by John Ellis
I’ve prided myself on my body’s ability to heal quickly. It’s rare that I’m sick for longer than 24 hours. In fact, it’s rare that the lingering effects of illness stay with me longer than that 24-hour period. A good case in point is the last time I had strep throat.
Late one afternoon on a Saturday in August seven and a half years ago, my throat began to hurt. As the evening wore on, the pain became worse. By the time the sun rose on the Sunday morning, it felt like there were razors in my throat. I immediately went to a Minute Clinic type place, was prescribed amoxicillin, took my first two doses that Sunday, and woke up Monday morning almost 100% back to normal.
At the time, that was par for the course since a normal sore throat would’ve gone away, usually sans medicine, within 24 hours.
I was thirty-five years old at the time. And, oh, what a difference those seven and a half years have made.
As I write this, I’m still dealing with the symptoms from the strep throat that sidelined me over four days ago. I’m currently several doses of amoxicillin in, have ingested more ibuprofen than is probably good for my liver, and have had seemingly gallons of Dayquil and Nyquil dumped into my system. And yet I’m still struggling.
By God’s grace, I am noticeably on the mend. But these last four days have been a new adventure, of sorts, for me. Thankfully, my strep throat this time did not manifest itself as painfully as it did last time. I can’t imagine dealing with the pain from the last time for the amount of time I’ve dealt with this time’s pain. Granted, I don’t think that even a whiff of ibuprofen entered my system last time (historically, I’ve eschewed medicine as the purview of those with weak immune systems).
Today, as I’ve struggled with the frustration of still being sick, I was also confronted with how I’ve wasted these last four days.
Lying in bed for most of the four days (by God’s grace, I’m feeling well enough to be up and about today), I’ve watched more NCAA March Madness than I intended and more movies than I probably have over the previous year combined.
What I didn’t do was read the Bible and spend time in prayer. I just lay there, feeling sorry for myself, and not doing anything productive.
I excused my inactivity because I was (am) legitimately sick and with a foggy brain brought about by illness, lack of sleep, and medicine. Besides, I wasn’t doing anything sinful. God will understand, I thought.
My excuses were the perfect storm for getting off the hook and living for myself.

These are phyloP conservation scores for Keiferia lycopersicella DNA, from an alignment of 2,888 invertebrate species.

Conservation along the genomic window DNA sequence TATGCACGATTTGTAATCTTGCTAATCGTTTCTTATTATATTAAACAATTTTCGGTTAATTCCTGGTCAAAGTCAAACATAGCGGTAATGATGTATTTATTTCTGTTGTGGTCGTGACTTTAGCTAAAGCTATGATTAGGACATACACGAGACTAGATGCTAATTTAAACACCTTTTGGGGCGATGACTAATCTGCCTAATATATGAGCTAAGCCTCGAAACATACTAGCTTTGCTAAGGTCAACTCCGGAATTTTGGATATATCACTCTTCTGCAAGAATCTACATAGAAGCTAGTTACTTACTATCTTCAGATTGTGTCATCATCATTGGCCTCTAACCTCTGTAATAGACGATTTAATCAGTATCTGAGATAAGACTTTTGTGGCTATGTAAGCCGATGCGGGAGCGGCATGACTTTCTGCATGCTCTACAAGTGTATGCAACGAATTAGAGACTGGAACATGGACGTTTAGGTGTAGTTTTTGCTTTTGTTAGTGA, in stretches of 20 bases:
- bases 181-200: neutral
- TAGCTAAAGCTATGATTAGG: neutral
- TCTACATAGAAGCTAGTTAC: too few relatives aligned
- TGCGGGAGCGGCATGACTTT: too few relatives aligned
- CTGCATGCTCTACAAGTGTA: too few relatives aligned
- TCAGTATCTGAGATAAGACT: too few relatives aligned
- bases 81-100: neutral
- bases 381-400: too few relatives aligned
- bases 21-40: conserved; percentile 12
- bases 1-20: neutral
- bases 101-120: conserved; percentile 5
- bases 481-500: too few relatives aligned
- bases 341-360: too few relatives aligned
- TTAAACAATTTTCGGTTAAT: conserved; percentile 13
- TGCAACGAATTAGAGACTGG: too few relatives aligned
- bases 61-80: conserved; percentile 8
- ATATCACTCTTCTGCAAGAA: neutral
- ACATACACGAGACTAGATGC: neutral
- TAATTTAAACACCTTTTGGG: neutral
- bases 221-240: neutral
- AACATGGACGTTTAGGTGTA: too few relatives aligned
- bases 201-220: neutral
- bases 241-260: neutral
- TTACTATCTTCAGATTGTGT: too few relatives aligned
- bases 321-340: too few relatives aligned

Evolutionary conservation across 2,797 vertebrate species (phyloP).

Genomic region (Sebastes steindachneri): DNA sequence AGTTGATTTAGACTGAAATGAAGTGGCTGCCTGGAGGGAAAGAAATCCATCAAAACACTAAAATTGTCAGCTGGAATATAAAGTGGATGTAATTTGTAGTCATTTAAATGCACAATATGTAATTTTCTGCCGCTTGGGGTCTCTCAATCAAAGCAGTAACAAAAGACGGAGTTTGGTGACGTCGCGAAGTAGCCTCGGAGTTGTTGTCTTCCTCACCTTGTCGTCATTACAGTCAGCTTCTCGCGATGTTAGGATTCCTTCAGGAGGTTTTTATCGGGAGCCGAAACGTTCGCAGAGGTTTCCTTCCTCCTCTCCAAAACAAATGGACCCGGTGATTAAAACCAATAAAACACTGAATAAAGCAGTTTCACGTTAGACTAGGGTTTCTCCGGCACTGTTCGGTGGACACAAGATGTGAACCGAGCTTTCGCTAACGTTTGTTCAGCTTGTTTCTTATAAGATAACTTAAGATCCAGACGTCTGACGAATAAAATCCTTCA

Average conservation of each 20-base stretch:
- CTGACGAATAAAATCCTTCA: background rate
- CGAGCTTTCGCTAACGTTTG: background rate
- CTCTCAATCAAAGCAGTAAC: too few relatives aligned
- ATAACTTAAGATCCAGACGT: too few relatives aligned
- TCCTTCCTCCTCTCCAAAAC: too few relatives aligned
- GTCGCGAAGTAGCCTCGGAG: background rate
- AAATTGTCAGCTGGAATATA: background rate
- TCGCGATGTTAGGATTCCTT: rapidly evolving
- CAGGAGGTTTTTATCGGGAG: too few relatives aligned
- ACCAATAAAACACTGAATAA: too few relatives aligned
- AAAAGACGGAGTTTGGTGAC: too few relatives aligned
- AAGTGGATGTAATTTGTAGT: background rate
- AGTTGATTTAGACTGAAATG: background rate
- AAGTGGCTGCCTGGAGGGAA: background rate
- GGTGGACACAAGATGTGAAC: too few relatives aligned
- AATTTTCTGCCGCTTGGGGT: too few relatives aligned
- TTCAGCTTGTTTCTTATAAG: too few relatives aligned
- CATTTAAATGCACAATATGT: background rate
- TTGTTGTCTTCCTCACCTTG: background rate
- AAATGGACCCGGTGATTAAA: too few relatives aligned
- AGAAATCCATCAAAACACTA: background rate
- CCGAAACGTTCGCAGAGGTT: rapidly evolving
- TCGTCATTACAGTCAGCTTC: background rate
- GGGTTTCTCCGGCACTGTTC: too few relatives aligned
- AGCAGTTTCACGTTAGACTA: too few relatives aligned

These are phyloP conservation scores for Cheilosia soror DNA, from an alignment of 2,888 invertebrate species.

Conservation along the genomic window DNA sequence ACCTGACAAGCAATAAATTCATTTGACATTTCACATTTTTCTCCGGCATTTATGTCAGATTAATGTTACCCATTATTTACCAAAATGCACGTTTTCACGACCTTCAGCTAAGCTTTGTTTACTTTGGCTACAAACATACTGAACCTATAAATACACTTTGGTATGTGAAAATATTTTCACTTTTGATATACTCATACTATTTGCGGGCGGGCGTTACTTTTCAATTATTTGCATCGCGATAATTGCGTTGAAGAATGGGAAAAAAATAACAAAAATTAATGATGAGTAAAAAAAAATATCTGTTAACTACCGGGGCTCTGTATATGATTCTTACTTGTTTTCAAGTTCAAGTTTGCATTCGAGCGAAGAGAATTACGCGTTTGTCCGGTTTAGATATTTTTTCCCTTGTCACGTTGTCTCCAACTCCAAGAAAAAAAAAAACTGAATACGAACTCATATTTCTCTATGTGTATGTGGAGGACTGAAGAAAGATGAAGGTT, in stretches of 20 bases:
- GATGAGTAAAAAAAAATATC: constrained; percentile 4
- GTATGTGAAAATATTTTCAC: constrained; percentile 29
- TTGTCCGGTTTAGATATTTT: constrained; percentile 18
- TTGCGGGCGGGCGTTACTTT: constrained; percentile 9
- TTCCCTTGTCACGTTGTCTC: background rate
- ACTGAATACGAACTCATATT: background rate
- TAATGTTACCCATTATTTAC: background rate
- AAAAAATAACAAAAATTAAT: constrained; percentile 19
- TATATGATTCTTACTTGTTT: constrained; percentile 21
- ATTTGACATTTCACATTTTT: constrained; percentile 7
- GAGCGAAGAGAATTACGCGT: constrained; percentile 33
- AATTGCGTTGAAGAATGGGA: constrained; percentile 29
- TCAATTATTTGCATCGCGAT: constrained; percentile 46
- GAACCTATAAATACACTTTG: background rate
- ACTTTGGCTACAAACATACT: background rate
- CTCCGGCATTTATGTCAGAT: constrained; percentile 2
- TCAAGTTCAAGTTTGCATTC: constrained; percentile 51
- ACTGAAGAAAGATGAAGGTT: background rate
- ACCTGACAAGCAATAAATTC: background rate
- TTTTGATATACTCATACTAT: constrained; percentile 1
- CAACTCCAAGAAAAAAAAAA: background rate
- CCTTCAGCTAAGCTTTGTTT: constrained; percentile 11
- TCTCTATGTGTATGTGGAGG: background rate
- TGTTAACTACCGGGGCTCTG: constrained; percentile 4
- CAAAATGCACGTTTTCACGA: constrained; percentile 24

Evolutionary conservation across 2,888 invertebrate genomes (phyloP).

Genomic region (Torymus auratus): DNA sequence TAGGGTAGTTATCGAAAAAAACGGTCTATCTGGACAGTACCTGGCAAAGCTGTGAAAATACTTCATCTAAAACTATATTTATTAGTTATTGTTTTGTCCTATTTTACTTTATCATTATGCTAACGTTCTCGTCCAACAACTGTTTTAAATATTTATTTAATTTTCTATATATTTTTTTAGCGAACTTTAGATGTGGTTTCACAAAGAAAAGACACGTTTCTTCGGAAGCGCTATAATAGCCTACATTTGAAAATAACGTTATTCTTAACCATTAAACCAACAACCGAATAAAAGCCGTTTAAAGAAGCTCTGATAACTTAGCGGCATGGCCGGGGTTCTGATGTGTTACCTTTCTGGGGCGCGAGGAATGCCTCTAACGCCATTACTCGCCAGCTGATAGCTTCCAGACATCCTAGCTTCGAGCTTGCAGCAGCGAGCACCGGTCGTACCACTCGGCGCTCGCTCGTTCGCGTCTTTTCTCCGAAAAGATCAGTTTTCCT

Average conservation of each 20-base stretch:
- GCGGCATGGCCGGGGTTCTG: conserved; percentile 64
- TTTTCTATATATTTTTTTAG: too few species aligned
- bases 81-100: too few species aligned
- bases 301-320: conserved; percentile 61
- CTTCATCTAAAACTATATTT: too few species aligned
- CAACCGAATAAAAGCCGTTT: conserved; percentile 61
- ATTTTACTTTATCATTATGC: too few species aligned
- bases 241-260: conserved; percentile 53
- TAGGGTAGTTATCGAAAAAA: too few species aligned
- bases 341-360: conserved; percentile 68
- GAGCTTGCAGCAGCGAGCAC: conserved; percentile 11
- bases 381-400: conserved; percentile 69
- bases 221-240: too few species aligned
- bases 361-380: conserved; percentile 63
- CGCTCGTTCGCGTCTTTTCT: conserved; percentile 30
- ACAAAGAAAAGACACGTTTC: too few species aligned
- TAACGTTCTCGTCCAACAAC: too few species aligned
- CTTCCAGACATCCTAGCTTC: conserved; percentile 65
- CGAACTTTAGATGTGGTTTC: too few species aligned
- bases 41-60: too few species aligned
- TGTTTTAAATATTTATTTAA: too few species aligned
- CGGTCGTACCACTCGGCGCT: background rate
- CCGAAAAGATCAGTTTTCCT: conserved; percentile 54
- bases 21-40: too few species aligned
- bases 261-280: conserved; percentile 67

You see, it’s not God who understood; it’s me who understood. And since I am still guilty of trying to create a god in my own image from time to time, the god who understood was a god I’d created in my idolatrous heart.
Thankfully, and solely by God’s grace, I was confronted with my sin today and have repented.
I was finally able to sleep last night, and took advantage of my family being away at our church’s worship service to sleep in. An activity that I needed to do for my health. However, when I finally woke up, I immediately fell back into the habits I had begun to form over the last few days. I brewed some coffee (an activity I hadn’t enjoyed since Wednesday), turned on ESPN, and contemplated watching the movie on Amazon Prime that had looked interesting to me the night before.
Thankfully, it didn’t take long for my older habits to kick in, and for me to remind myself that I am no longer as sick as I was. I no longer have an excuse to lie in bed and watch TV all day.
As I began to embrace activities that better resembled my normal “day-off” routine, I was struck by the thought that the last four days are going to become more routine as sick days and that my sick days are going to become more routine as I continue to age. What horrified me the most, far beyond even thinking about my own mortality, is, based on the previous four days, that my desire to grow in grace and the knowledge of Jesus Christ will become anemic if I continue to steer into the excuses of “my activities aren’t sinful, I’m really sick, and God will understand.”
The Holy Spirit confronted me with the fact that I have not been living eschatologically these last four days – living in light of the reality that Jesus is coming back and that what I do today matters for that Final Day. Which is sadly ironic since that’s basically what I preached last Sunday morning.
In Ephesians, which is not the book I preached from last week, Paul writes in 1:18 that he’s praying that they will, “[have] the eyes of your hearts enlightened, that you may know what is the hope to which he has called you, what are the riches of his glorious inheritance in the saints.”
Ephesians is what’s referred to as a “circular letter.” In other words, it wasn’t written to address a specific situation and/or problem. Ephesians is Paul’s template for who the Church is, how the Church was brought about, how the Church is to live, and what the Church’s mission is in light of Jesus’ eternal rule. It’s our marching orders, so to speak.
In a nutshell, for the purposes of this post, the book as a whole, and narrowing in on 1:18, teaches, among other things, that for those of us who are repenting of our sins and placing our faith in Jesus, our hope in eternal salvation rests solely in our calling in Christ Jesus. What’s more, that hope, our salvation, abounds with the promise from God the Father that He will heap blessings on His children for all eternity, because the Church is Christ’s inheritance.